Schneider (2011) fits three models to the data from Experiment 3 of Anton-Erxleben et al. (2010): the response model used in Schneider and Komlos (2008), a skewed Gaussian model, and a third model that adds an asymmetric guessing rate to his original response model. 
He reports a correlation between the skew of the distribution and the attentional effect on perceived contrast (derived from fitting the data with a symmetric function). However, such a correlation is not sufficient to conclude that attention does not affect appearance. The correlation is not informative as to the effect of attention on PSE. Instead, it is essential to test if the PSE parameter derived from these fits changes among the attentional conditions (standard cued, neutral, and test cued) before one can conclude that the skew is the sole source of the effect. 
When fitting the third model (equality judgment with asymmetric guessing rate), only the criteria and the asymptote are allowed to vary among conditions but not the location (α) parameter. Because keeping this parameter fixed biases the model against revealing shifts of the peak of the response distribution, this analysis does not allow the conclusion that attention does not affect the PSE. Only if the location parameter were free and were empirically shown to not vary among attentional conditions could one conclude that there is indeed no change in appearance with attention. It is not sufficient to just state that the model with the asymptote fits the data better than a symmetric model and therefore conclude that the location of the PSE does not change.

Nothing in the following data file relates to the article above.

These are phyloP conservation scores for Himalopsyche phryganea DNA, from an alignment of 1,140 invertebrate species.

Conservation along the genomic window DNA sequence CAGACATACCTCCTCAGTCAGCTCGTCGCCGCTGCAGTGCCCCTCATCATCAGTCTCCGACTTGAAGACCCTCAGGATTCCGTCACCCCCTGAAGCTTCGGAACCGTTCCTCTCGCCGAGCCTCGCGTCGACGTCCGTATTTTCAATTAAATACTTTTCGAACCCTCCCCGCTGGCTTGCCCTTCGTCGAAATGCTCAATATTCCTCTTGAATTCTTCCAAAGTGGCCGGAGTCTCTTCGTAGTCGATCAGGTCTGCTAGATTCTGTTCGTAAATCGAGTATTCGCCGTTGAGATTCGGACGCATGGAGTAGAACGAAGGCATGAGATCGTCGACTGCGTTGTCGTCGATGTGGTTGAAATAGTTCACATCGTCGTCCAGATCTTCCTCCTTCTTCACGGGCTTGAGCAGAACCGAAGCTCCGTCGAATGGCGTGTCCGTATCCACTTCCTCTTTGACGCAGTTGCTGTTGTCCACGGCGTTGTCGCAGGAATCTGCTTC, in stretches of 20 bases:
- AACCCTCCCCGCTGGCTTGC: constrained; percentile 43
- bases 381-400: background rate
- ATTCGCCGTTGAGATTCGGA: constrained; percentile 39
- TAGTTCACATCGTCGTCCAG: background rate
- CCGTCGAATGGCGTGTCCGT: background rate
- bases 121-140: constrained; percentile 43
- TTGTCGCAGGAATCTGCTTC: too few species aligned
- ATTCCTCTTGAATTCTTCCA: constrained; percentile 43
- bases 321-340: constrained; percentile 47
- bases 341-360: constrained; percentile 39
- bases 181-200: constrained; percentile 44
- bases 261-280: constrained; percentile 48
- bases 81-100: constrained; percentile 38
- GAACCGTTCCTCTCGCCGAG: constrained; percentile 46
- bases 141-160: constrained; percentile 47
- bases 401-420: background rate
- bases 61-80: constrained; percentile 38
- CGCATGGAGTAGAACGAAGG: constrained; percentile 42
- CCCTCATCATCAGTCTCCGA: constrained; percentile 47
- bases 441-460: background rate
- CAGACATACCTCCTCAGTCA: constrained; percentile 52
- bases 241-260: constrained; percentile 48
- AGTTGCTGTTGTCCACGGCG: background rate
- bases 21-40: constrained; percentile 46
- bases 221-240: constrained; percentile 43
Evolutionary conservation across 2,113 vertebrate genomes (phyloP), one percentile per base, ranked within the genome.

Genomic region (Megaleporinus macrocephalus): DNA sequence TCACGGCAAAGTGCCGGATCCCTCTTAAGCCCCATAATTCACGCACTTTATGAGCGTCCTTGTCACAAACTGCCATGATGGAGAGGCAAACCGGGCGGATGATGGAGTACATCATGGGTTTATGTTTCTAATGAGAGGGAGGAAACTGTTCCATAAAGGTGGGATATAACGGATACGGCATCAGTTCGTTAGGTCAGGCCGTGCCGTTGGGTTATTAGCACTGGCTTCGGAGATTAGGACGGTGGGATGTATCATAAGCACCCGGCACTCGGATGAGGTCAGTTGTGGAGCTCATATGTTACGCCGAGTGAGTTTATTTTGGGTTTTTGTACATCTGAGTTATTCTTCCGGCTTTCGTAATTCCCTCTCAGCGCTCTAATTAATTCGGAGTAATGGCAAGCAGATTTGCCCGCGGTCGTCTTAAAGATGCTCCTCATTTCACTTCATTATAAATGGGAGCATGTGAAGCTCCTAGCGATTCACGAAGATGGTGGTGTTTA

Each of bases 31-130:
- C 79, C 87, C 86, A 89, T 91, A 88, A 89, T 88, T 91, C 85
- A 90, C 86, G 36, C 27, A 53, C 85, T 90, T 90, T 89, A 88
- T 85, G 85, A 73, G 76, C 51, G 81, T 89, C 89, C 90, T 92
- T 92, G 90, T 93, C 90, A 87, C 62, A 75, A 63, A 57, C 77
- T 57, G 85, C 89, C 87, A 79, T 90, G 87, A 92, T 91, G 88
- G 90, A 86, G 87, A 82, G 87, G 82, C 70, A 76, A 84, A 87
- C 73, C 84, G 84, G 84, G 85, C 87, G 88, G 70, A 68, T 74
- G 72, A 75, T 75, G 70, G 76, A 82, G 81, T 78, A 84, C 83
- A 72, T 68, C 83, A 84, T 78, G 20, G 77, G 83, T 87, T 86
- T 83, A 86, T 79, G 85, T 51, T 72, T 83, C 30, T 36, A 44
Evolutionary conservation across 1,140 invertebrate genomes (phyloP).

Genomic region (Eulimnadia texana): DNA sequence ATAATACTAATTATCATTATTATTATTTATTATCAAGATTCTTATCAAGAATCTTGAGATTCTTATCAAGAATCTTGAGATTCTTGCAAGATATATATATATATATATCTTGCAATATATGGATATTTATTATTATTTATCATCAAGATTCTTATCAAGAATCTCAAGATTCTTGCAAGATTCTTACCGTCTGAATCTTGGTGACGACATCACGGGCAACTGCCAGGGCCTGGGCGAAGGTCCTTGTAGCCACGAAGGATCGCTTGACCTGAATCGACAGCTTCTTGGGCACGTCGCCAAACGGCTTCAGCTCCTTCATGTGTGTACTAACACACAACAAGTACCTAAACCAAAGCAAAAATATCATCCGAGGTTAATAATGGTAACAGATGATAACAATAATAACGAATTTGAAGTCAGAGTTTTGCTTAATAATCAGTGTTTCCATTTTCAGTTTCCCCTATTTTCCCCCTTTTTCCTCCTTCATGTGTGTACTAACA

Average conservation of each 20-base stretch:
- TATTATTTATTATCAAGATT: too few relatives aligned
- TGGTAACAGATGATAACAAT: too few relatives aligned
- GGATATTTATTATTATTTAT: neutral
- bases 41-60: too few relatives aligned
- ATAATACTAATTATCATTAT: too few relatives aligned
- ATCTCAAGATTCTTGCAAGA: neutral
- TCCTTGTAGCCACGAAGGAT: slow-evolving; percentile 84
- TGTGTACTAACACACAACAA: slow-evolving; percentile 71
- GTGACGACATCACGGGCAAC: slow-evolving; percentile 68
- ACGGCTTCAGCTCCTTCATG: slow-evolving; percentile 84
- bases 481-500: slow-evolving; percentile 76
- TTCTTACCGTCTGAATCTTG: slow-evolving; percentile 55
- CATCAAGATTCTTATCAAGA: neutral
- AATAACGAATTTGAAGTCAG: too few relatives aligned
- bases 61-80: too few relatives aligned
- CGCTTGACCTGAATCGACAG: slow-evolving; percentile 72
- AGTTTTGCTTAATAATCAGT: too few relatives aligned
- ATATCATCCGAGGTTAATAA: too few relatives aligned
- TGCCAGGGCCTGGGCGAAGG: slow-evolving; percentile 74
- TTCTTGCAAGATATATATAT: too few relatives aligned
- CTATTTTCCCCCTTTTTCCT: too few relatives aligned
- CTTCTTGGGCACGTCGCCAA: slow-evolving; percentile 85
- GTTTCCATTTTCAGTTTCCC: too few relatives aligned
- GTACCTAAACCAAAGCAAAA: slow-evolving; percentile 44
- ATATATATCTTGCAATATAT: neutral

The guessing rate model is problematic because the asymmetric guessing rate is based on speculation. There is no empirical or theoretical evidence for differential guessing at low and high contrasts. An asymmetric guessing rate is indistinguishable from asymmetric criteria in a signal detection framework. In the original model used by Schneider and Komlos (2008), however, asymmetric criteria cannot be implemented because the α parameter would become degenerate. Furthermore, the guessing rate implies a high-threshold model, which is inconsistent with the principles of signal detection theory (e.g., Wickens, 2002, pp. 131–139). Therefore, here we focus on the skewed Gaussian model, which accounts for the asymmetry in the distributions while making fewer theoretical assumptions than the guessing rate model and is consistent with the signal detection theory.